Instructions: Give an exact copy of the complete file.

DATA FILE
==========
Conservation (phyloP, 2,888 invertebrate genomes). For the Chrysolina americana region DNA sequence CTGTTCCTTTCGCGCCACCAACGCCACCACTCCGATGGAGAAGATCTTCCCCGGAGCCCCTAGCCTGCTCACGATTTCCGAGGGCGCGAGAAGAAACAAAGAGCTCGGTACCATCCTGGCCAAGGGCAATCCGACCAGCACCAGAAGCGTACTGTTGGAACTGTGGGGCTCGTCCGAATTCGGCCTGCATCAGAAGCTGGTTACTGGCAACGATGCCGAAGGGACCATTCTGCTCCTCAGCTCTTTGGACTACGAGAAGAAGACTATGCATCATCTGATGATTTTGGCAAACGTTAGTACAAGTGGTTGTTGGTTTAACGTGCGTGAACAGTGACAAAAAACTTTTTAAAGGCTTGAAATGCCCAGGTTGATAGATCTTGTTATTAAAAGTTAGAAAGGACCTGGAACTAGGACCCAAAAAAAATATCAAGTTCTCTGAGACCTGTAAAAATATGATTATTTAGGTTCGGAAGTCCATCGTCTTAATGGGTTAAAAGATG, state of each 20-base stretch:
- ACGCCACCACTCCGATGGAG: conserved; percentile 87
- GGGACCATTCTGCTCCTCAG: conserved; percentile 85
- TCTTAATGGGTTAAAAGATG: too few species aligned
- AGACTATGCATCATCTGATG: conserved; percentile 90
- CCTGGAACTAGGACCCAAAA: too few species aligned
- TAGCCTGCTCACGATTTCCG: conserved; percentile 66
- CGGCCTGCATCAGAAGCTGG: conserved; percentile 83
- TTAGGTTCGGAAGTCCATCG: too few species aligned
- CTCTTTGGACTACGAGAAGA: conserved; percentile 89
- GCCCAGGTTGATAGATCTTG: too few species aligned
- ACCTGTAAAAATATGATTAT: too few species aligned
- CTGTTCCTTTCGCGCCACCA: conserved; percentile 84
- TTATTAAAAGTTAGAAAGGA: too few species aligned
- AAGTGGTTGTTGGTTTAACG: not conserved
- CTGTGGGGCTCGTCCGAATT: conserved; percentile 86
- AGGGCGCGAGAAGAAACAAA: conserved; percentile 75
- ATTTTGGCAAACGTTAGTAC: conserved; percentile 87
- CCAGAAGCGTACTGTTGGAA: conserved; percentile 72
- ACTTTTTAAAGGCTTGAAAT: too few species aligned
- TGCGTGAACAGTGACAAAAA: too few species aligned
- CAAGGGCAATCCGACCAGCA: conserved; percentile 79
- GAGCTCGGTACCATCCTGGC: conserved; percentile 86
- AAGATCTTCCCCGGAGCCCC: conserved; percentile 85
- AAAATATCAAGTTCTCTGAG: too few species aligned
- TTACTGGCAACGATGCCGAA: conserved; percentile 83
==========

Conservation (phyloP, 2,888 invertebrate genomes). For the Chrysolina americana region DNA sequence CTGTTCCTTTCGCGCCACCAACGCCACCACTCCGATGGAGAAGATCTTCCCCGGAGCCCCTAGCCTGCTCACGATTTCCGAGGGCGCGAGAAGAAACAAAGAGCTCGGTACCATCCTGGCCAAGGGCAATCCGACCAGCACCAGAAGCGTACTGTTGGAACTGTGGGGCTCGTCCGAATTCGGCCTGCATCAGAAGCTGGTTACTGGCAACGATGCCGAAGGGACCATTCTGCTCCTCAGCTCTTTGGACTACGAGAAGAAGACTATGCATCATCTGATGATTTTGGCAAACGTTAGTACAAGTGGTTGTTGGTTTAACGTGCGTGAACAGTGACAAAAAACTTTTTAAAGGCTTGAAATGCCCAGGTTGATAGATCTTGTTATTAAAAGTTAGAAAGGACCTGGAACTAGGACCCAAAAAAAATATCAAGTTCTCTGAGACCTGTAAAAATATGATTATTTAGGTTCGGAAGTCCATCGTCTTAATGGGTTAAAAGATG, state of each 20-base stretch:
- ACGCCACCACTCCGATGGAG: conserved; percentile 87
- GGGACCATTCTGCTCCTCAG: conserved; percentile 85
- TCTTAATGGGTTAAAAGATG: too few species aligned
- AGACTATGCATCATCTGATG: conserved; percentile 90
- CCTGGAACTAGGACCCAAAA: too few species aligned
- TAGCCTGCTCACGATTTCCG: conserved; percentile 66
- CGGCCTGCATCAGAAGCTGG: conserved; percentile 83
- TTAGGTTCGGAAGTCCATCG: too few species aligned
- CTCTTTGGACTACGAGAAGA: conserved; percentile 89
- GCCCAGGTTGATAGATCTTG: too few species aligned
- ACCTGTAAAAATATGATTAT: too few species aligned
- CTGTTCCTTTCGCGCCACCA: conserved; percentile 84
- TTATTAAAAGTTAGAAAGGA: too few species aligned
- AAGTGGTTGTTGGTTTAACG: not conserved
- CTGTGGGGCTCGTCCGAATT: conserved; percentile 86
- AGGGCGCGAGAAGAAACAAA: conserved; percentile 75
- ATTTTGGCAAACGTTAGTAC: conserved; percentile 87
- CCAGAAGCGTACTGTTGGAA: conserved; percentile 72
- ACTTTTTAAAGGCTTGAAAT: too few species aligned
- TGCGTGAACAGTGACAAAAA: too few species aligned
- CAAGGGCAATCCGACCAGCA: conserved; percentile 79
- GAGCTCGGTACCATCCTGGC: conserved; percentile 86
- AAGATCTTCCCCGGAGCCCC: conserved; percentile 85
- AAAATATCAAGTTCTCTGAG: too few species aligned
- TTACTGGCAACGATGCCGAA: conserved; percentile 83